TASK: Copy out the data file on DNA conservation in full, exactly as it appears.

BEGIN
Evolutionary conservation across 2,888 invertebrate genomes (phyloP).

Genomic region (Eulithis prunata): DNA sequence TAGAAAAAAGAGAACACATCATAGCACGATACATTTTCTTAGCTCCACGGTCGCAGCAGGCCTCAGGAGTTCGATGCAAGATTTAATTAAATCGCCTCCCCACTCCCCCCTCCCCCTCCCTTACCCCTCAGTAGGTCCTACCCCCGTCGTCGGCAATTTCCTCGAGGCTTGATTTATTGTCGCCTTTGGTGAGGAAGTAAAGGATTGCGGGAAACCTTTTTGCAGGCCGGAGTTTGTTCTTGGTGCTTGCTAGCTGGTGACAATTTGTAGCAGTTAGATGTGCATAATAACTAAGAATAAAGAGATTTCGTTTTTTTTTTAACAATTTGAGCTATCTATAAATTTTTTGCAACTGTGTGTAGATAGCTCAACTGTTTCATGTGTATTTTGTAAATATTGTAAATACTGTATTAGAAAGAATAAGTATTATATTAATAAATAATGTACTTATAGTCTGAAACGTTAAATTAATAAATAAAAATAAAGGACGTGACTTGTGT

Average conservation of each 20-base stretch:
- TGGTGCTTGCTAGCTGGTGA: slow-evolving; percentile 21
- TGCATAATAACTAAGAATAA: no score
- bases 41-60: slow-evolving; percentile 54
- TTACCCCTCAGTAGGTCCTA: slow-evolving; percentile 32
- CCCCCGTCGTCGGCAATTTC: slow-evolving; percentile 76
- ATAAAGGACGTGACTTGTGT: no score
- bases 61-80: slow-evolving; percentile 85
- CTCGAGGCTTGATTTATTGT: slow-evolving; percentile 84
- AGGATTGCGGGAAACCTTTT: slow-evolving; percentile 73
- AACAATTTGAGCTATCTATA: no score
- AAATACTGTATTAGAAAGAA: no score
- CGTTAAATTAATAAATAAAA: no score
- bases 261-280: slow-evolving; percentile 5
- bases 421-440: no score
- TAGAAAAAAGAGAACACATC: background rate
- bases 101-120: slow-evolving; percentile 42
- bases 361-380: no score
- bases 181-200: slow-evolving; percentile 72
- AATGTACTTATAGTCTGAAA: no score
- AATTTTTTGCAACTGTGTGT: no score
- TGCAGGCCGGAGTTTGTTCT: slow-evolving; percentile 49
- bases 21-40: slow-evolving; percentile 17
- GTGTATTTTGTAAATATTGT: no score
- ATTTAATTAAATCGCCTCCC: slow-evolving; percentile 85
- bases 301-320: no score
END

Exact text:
Evolutionary conservation across 2,888 invertebrate genomes (phyloP).

Genomic region (Eulithis prunata): DNA sequence TAGAAAAAAGAGAACACATCATAGCACGATACATTTTCTTAGCTCCACGGTCGCAGCAGGCCTCAGGAGTTCGATGCAAGATTTAATTAAATCGCCTCCCCACTCCCCCCTCCCCCTCCCTTACCCCTCAGTAGGTCCTACCCCCGTCGTCGGCAATTTCCTCGAGGCTTGATTTATTGTCGCCTTTGGTGAGGAAGTAAAGGATTGCGGGAAACCTTTTTGCAGGCCGGAGTTTGTTCTTGGTGCTTGCTAGCTGGTGACAATTTGTAGCAGTTAGATGTGCATAATAACTAAGAATAAAGAGATTTCGTTTTTTTTTTAACAATTTGAGCTATCTATAAATTTTTTGCAACTGTGTGTAGATAGCTCAACTGTTTCATGTGTATTTTGTAAATATTGTAAATACTGTATTAGAAAGAATAAGTATTATATTAATAAATAATGTACTTATAGTCTGAAACGTTAAATTAATAAATAAAAATAAAGGACGTGACTTGTGT

Average conservation of each 20-base stretch:
- TGGTGCTTGCTAGCTGGTGA: slow-evolving; percentile 21
- TGCATAATAACTAAGAATAA: no score
- bases 41-60: slow-evolving; percentile 54
- TTACCCCTCAGTAGGTCCTA: slow-evolving; percentile 32
- CCCCCGTCGTCGGCAATTTC: slow-evolving; percentile 76
- ATAAAGGACGTGACTTGTGT: no score
- bases 61-80: slow-evolving; percentile 85
- CTCGAGGCTTGATTTATTGT: slow-evolving; percentile 84
- AGGATTGCGGGAAACCTTTT: slow-evolving; percentile 73
- AACAATTTGAGCTATCTATA: no score
- AAATACTGTATTAGAAAGAA: no score
- CGTTAAATTAATAAATAAAA: no score
- bases 261-280: slow-evolving; percentile 5
- bases 421-440: no score
- TAGAAAAAAGAGAACACATC: background rate
- bases 101-120: slow-evolving; percentile 42
- bases 361-380: no score
- bases 181-200: slow-evolving; percentile 72
- AATGTACTTATAGTCTGAAA: no score
- AATTTTTTGCAACTGTGTGT: no score
- TGCAGGCCGGAGTTTGTTCT: slow-evolving; percentile 49
- bases 21-40: slow-evolving; percentile 17
- GTGTATTTTGTAAATATTGT: no score
- ATTTAATTAAATCGCCTCCC: slow-evolving; percentile 85
- bases 301-320: no score